(2) providing estimates of the impact of taking these courses on students’ progress in higher educational attainment and continuation on the path to becoming future scientists and engineers; and

(3) creating opportunities for regular communication between practitioners and researchers around implementation and program improvement, thus enhancing the infrastructure for research and education.

The results of this study will provide the first experimental evidence on the effects of taking an inquiry-based AP science course on students’ educational progress generally and their success in STEM fields in particular. As there have been widespread federal and state policy efforts to increase the availability of AP courses and the number of students taking such courses, the results of this research will help inform such policy efforts in the future.
External Link(s)
Registration Citation
Citation
Conger, Dylan, Raymond Jr and Mark Long. 2013. "Evaluation of the Sustainability and Effectiveness of Inquiry-Based Advanced Placement Science Courses: Evidence from an In-Depth Formative Evaluation & Randomized Controlled Study." AEA RCT Registry. November 22. https://doi.org/10.1257/rct.140-3.0.
Sponsors & Partners

There are documents in this trial unavailable to the public. Use the button below to request access to this information.

Request Information
Experimental Details
Interventions
Intervention(s)
Randomized access of eligible high schools students to a newly offered Advanced Placement biology or Advanced Placement chemistry course.
Intervention Start Date
2013-08-16
Intervention End Date
2016-06-30
Primary Outcomes
Primary Outcomes (end points)
Scientific inquiry skills, high school to college transitions, college succsess.
Primary Outcomes (explanation)
a) students' interest in and ability to conduct scientific inquiry; b) students' confidence in their ability to successfully engage in college-level material; c) the number and quality of the colleges to which students apply; d) enrollment in a 4-year college upon high school graduation; e) enrollment in a more selective 4-year college; and f) desire to pursue a STEM major in college. In the second period of the research, we plan to evaluate the effect of the courses on students’ choice of and success in STEM majors as well as their overall college performance, including grades and whether they graduate within four, five, and six years.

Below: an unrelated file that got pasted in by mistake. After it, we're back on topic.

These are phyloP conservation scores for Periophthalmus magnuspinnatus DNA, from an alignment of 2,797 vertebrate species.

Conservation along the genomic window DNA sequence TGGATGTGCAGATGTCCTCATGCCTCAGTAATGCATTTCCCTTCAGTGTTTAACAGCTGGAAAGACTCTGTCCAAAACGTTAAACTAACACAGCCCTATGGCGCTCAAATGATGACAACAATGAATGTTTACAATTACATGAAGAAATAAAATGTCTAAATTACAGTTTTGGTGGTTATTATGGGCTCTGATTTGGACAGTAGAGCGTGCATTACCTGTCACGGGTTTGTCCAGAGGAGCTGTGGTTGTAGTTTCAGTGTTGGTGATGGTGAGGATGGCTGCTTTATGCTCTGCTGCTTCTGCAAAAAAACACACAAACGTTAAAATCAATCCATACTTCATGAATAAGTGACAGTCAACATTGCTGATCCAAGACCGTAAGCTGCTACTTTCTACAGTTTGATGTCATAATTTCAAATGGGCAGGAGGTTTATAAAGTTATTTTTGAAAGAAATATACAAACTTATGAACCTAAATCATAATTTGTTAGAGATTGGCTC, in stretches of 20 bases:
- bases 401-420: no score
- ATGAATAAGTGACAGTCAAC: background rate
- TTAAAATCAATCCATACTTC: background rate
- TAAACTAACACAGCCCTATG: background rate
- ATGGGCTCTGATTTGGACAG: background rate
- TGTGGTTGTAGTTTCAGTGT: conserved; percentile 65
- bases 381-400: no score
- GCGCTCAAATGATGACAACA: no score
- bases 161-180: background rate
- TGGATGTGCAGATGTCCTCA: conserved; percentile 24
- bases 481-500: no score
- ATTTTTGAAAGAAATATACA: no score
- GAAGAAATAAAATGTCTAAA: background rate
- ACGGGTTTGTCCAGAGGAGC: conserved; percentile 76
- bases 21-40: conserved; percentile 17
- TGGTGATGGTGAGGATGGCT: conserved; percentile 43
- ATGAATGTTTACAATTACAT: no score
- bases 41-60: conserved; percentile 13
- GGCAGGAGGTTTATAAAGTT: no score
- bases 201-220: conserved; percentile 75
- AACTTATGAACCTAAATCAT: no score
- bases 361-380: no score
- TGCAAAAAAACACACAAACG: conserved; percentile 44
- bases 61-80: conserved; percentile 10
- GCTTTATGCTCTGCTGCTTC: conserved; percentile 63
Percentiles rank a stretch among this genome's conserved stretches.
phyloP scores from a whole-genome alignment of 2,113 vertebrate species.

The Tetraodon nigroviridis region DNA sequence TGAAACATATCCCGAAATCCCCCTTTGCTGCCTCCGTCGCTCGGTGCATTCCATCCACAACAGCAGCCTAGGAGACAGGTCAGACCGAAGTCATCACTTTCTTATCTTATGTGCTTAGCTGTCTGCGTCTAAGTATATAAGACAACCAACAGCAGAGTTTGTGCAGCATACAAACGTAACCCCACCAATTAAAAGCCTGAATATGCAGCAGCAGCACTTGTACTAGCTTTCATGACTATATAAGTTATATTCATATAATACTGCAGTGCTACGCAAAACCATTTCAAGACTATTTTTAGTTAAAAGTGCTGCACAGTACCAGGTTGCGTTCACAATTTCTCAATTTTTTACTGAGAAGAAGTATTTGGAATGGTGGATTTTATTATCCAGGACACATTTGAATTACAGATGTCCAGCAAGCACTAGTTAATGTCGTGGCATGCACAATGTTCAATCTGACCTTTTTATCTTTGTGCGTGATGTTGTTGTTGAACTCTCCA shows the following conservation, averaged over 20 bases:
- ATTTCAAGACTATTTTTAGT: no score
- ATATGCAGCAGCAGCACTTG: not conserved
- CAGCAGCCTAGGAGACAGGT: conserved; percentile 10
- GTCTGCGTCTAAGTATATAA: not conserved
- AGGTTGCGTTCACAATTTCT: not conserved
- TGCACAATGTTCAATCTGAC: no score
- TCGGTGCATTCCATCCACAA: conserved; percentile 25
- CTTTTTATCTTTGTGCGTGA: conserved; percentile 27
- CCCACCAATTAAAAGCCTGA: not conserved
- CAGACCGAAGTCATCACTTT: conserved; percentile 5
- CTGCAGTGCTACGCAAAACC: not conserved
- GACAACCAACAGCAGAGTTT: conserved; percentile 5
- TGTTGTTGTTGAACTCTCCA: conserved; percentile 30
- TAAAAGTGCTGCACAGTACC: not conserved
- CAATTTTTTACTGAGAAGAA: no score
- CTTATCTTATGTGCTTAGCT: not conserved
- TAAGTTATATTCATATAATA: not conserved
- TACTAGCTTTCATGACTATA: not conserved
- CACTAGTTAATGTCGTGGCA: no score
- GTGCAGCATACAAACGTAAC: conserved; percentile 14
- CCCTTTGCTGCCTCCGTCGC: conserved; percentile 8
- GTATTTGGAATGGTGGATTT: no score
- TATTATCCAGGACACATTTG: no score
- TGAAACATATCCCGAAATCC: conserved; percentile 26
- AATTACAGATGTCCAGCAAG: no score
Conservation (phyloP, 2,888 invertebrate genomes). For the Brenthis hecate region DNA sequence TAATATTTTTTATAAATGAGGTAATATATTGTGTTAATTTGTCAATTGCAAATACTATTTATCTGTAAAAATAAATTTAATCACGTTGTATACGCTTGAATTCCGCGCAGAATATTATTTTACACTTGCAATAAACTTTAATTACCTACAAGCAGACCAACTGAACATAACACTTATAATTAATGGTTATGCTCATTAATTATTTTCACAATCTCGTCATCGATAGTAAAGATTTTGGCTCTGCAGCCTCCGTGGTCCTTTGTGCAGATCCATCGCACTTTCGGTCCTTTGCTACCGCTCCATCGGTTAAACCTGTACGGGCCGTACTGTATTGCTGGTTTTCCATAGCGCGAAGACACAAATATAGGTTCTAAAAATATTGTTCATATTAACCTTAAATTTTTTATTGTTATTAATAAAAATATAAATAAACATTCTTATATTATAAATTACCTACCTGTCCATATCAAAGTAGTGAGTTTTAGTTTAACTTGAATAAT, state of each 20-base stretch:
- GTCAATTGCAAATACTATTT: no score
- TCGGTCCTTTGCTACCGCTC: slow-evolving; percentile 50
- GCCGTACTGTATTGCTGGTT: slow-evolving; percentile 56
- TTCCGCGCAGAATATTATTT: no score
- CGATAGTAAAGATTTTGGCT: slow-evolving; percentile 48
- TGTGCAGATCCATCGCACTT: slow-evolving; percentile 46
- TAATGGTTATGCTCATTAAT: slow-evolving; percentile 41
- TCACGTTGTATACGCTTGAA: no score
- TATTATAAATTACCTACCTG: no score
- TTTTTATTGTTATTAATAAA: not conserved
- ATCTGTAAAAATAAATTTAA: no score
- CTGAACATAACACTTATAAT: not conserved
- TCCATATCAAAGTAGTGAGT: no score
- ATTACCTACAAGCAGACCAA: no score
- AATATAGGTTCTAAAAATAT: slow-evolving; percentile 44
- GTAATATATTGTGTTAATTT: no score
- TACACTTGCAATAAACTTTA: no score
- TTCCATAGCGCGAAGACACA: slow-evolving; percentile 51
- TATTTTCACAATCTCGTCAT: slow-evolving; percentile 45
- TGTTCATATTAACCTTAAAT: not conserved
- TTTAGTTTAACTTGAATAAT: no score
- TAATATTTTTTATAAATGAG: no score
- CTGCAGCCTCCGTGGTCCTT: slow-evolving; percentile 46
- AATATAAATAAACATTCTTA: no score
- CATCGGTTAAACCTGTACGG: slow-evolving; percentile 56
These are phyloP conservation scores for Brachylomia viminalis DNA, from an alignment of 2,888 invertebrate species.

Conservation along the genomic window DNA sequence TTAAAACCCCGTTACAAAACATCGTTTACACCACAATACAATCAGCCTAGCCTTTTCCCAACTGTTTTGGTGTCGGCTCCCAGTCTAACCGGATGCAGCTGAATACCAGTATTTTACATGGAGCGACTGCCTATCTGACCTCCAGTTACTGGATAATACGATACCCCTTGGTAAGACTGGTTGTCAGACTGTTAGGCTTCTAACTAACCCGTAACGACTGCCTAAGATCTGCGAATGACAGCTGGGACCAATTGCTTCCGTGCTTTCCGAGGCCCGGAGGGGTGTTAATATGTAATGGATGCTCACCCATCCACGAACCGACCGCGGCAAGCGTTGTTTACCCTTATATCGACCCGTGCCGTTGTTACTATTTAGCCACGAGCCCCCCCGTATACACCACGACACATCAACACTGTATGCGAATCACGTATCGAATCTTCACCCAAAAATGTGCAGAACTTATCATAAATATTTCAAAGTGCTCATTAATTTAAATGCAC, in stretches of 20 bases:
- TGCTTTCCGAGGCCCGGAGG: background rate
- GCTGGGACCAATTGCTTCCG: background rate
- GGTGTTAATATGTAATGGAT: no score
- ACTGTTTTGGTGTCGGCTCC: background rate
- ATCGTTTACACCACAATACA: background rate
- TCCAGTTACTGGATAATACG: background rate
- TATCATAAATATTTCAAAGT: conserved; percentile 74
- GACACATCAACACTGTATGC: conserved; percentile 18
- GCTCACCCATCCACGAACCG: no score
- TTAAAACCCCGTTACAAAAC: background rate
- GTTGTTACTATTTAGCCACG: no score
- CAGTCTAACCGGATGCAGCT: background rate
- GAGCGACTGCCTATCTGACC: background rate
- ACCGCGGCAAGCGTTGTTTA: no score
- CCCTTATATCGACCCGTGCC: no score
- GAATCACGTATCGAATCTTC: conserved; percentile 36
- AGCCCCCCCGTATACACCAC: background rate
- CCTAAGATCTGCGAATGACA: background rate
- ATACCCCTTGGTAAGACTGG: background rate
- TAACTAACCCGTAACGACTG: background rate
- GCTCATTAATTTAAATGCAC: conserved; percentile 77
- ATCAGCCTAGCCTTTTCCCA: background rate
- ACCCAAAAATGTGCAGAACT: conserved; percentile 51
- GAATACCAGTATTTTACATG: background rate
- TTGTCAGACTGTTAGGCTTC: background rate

Secondary Outcomes
Secondary Outcomes (end points)
Secondary Outcomes (explanation)
Experimental Design
Experimental Design
Random assignment at the individual level.
Experimental Design Details
Randomization Method
Randomization done in office by a computer
Randomization Unit
Individual student
Was the treatment clustered?
Yes
Experiment Characteristics
Sample size: planned number of clusters
Up to 40 schools.
Sample size: planned number of observations
4,800 students.
Sample size (or number of clusters) by treatment arms
All participating schools have both treatment and control students.
Minimum detectable effect size for main outcomes (accounting for sample design and clustering)
IRB
INSTITUTIONAL REVIEW BOARDS (IRBs)
IRB Name
University of Washington
IRB Approval Date
2012-04-13
IRB Approval Number
42836
Post-Trial
Post Trial Information
Study Withdrawal
Intervention
Is the intervention completed?
No
Is data collection complete?
Data Publication
Data Publication
Is public data available?
No
Program Files
Program Files
Reports, Papers & Other Materials
Relevant Paper(s)
REPORTS & OTHER MATERIALS